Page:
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Globalizing America

The USA in World Integration

Edited by Thomas L. Brewer and Gavin Boyd

The authors address questions in current business and policy literature regarding the structural linkages evolving in the globalization process. The authors conclude that the US administration and American firms have to be more responsive to the interests of the international community that are being vitally affected by the integrating effects of transnational production and world trade.
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Chapter 7: The United States and global capital markets

Joseph P. Daniels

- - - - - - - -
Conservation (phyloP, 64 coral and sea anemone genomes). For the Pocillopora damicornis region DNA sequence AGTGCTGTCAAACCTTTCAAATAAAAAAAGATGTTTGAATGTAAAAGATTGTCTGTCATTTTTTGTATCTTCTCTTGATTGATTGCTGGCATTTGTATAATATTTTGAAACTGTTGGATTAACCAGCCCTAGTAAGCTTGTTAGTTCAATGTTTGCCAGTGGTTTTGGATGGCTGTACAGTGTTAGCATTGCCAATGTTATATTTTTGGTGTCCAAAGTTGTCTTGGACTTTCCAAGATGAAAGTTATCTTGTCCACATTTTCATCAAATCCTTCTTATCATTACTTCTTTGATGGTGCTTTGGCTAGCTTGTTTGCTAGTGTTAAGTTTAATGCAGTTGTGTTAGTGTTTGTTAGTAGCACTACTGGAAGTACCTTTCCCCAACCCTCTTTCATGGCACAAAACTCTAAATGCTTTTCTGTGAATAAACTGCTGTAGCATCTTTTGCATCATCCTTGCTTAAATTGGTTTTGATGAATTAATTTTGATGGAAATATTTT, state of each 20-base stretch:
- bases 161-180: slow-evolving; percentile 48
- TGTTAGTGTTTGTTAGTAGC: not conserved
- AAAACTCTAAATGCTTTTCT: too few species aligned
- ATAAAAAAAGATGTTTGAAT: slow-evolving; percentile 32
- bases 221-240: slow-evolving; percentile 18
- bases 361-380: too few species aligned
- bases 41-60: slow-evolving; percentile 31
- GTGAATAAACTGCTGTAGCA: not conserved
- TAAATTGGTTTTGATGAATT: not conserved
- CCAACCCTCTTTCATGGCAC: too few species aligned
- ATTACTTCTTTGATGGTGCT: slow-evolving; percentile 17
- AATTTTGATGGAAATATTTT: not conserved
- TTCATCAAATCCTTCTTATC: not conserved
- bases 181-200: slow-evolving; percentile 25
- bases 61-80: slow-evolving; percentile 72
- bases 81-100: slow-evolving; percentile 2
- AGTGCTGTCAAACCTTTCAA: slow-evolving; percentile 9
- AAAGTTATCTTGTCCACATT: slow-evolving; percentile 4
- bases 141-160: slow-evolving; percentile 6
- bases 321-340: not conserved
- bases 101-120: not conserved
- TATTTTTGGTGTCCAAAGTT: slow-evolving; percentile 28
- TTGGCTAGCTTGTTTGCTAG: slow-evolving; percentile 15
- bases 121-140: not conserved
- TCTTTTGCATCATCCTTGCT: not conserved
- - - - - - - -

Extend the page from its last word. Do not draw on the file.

Joseph P. Daniels INTRODUCTION During the Bretton Woods period, central banks were responsible for maintaining pegged exchange values thereby reducing exchange rate risk and currency arbitrage opportunities. The existence of significant capital controls made sovereign governments and international agencies the primary source of official development financing. The ad hoc system of flexible exchange rates that emerged in 1973 through 1976 resulted in a transfer of exchange rate risk, and arbitrage opportunities, from government agencies to the private sector. The dismantling of capital controls and deregulation of domestic financial sectors signalled a willingness of governments to substitute private sector financing for official financing by domestic governments and international agencies. Liberalization of capital markets, along with increased international transactions in the real sector, have spurred dramatic growth in the international money and capital markets. (See Williamson and Mahar (1998) for an excellent essay on financial liberalization.) Daily foreign exchange transactions, for example, have grown to nearly $1.4 trillion. This growth highlights the importance of today’s capital markets in allocating savings worldwide. By channelling savings to borrowers, capital market institutions help finance domestic investment and direct savings, whether it be domestically and globally, to their most efficient use, allowing savers to achieve higher risk adjusted rates of return. Access to global capital markets allows borrowers to pursue investment projects in times of domestic downturns, thus reducing domestic business cycles (Eichengreen et al., 1999). In light of recent financial crises, however, many observers have come to question the benefits...

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